What does the future have in store for the International Space Station? – AeroTime News Hub

It has been orbiting the Earth for 23 years. But in 2024, the partnership between the different nations involved in the ISS, namely the US, Russia, Canada, Europe, and Japan, is set to come to an end. Does this mean the end of one of humanity’s greatest achievements? 

On paper, the different space agencies will support the International Space Station for another three years. In the meantime, more work is yet to be carried out on the facility, some of which could determine its future.

For the final three years of its operation, the ISS has some tricks up its sleeve. In fact, it will undergo its most important expansion since the end of the Space Shuttle program in 2011, whose large cargo bay allowed for sizeable projects. 

On the Russian side of the station, a new module will be installed, called MLM Nauka. The module, whose initial launch was planned for 2007, will be used for experiments, docking, storage, and also includes a rest and work area for the crew. It is the largest Russian spacecraft to join the ISS since the initial Zvezda Service Module. Its launch and installation should take place in the summer of 2021.

In April 2022, the ISS will also receive an upgrade to its power source, as new solar cells will be “unrolled”. Designed by NASA, the ISS Roll-Out Solar Array (iROSA) is a lightweight solar system that will take advantage of the existing sun tracking, power distribution, and channelization tediously brought by the Space Shuttle between 2000 and 2009. Much like a sail, the iROSA arrays will be unfolded on top of the old solar panels and partly cover them. While small enough to be carried in the SpaceX Dragon cargo spacecraft, they will provide a 34% upgrade in energy generation by working in tandem with the original system.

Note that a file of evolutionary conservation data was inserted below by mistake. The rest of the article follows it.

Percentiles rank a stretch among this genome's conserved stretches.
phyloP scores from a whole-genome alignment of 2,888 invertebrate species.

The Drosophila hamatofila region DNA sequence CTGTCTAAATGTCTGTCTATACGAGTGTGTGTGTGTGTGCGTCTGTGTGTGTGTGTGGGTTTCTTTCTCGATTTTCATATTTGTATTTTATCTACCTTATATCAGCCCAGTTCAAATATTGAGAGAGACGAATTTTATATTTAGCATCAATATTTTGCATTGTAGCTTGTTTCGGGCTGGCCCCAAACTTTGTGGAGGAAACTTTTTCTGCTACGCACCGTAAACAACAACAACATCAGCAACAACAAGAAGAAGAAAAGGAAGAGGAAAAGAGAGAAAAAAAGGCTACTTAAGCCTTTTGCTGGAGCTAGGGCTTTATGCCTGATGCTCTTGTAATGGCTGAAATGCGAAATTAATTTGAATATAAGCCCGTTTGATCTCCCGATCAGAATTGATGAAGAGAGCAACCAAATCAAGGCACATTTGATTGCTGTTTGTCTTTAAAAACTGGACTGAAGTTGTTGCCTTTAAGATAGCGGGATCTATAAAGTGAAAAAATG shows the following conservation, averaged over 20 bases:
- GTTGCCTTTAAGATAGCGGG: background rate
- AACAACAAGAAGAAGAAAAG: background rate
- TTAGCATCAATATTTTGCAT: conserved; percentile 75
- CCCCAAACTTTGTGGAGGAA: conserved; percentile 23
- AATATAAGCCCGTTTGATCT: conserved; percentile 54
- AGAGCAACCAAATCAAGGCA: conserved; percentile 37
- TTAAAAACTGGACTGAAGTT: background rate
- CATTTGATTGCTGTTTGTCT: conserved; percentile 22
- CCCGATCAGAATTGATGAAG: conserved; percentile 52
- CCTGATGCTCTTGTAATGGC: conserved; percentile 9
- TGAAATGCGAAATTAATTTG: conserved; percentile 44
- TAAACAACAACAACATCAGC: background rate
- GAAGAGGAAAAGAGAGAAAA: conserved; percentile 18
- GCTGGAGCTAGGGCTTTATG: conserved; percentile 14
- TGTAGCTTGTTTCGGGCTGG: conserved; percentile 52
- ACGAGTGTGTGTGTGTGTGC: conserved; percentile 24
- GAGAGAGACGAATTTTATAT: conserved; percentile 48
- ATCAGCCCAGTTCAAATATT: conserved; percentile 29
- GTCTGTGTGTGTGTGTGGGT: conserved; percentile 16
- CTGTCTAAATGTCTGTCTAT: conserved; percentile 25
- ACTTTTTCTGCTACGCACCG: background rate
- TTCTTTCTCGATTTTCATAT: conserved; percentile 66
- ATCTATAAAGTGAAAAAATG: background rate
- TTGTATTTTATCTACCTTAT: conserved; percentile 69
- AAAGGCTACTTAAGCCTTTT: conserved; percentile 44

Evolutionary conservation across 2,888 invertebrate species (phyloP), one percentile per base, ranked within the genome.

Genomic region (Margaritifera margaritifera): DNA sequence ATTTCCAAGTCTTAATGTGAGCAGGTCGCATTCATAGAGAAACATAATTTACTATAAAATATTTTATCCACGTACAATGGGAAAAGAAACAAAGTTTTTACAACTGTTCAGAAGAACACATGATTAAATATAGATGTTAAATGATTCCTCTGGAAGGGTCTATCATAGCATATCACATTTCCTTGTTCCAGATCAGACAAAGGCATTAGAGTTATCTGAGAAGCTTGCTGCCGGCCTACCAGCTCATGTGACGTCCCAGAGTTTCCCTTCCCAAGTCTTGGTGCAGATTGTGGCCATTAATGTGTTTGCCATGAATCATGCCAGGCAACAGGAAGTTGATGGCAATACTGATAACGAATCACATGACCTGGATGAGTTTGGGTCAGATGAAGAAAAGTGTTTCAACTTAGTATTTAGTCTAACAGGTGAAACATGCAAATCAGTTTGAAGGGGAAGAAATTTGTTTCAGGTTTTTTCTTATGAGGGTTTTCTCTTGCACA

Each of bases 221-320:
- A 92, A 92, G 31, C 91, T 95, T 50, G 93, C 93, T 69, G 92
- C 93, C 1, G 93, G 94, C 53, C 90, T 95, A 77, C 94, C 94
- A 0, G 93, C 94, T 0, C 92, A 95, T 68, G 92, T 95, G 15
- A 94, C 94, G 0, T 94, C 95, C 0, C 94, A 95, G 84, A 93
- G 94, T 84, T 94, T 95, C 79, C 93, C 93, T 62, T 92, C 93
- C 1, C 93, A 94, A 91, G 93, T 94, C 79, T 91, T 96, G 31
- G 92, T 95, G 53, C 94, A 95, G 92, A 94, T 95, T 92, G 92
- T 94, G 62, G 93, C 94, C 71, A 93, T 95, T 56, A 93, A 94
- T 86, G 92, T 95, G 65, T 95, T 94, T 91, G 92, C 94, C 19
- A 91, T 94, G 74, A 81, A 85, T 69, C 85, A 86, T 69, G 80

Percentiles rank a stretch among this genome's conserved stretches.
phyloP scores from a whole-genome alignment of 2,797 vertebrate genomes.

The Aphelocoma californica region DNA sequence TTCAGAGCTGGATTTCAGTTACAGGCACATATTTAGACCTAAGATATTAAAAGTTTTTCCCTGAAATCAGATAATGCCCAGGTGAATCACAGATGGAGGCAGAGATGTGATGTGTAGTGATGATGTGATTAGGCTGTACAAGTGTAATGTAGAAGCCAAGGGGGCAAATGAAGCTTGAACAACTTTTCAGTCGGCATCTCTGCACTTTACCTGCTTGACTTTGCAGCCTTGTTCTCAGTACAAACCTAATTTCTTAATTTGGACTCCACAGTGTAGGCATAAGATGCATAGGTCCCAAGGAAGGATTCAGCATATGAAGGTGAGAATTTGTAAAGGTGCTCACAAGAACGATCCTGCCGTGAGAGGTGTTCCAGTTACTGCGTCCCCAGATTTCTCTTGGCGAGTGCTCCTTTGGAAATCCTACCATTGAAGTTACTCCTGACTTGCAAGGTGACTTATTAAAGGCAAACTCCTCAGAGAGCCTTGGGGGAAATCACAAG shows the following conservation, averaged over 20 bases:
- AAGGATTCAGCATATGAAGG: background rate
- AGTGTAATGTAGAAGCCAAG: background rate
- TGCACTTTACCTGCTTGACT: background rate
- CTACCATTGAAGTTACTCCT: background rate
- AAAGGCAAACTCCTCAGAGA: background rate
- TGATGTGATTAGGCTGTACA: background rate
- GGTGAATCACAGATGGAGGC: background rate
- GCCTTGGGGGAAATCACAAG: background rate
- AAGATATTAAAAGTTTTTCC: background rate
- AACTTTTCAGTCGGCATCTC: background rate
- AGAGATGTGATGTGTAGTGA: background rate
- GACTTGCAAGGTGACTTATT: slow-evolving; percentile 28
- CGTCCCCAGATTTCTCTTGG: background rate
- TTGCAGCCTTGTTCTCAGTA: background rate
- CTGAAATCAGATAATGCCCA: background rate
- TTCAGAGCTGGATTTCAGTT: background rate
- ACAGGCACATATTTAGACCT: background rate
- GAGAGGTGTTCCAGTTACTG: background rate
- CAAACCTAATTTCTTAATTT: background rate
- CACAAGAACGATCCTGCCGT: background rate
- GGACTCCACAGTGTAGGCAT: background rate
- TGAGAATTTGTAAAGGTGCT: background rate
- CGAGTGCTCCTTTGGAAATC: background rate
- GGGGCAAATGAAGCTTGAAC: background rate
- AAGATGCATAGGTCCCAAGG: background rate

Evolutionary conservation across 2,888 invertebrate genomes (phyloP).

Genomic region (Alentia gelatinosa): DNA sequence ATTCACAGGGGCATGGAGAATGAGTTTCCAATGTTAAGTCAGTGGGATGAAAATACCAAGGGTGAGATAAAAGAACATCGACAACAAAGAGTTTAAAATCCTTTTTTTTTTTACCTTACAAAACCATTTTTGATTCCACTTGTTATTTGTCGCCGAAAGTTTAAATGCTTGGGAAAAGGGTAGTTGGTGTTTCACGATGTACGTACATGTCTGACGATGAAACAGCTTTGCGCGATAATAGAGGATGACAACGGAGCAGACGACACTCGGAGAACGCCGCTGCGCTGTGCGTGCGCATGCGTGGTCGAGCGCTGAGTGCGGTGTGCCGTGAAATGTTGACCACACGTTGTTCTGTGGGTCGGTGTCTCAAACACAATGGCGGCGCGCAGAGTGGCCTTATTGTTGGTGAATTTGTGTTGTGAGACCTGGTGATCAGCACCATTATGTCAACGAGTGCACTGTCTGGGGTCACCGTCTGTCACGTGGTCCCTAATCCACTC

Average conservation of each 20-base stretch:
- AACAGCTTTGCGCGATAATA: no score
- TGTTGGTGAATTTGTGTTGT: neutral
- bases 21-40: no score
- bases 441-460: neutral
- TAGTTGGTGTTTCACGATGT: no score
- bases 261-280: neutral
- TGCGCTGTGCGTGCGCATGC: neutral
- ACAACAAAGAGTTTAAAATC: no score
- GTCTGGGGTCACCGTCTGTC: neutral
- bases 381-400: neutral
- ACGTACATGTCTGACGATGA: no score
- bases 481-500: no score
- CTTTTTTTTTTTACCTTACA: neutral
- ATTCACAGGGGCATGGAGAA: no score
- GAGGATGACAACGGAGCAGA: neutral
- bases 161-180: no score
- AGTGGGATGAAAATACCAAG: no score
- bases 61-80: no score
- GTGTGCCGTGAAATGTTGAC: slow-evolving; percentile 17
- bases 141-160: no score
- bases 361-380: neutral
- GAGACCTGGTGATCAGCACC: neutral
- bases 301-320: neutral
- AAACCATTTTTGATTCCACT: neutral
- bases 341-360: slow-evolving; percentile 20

The last, and probably most forward-thinking upgrade, is the construction of an embryo of a private station attached to the ISS, called the Axiom Orbital Segment. The module is being developed by the Texas-based start-up, Axiom Space, created by Michael Suffredini, formerly NASA’s ISS program manager. NASA awarded the company a $140 million contract in February 2020 to develop a habitable module. 

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The integration of a private station follows NASA’s goal to gradually divest from the ISS by opening it up to commercial operations. Half of the station is funded by Russia while NASA finances 76.6% of the U.S. Orbital Segment of the station (as well as the Zarya module on the Russian side), with 12.8% taken by the Japan Aerospace Exploration Agency, 8.3% by the European Space Agency, and 2.3% by the Canadian Space Agency. 

Currently, the operating costs of the station are between $3 billion and $4 billion every year, representing half of NASA’s human space budget. If the agency is to pursue other objectives such as the Moon or even Mars, it has to cut costs or find new sources of income.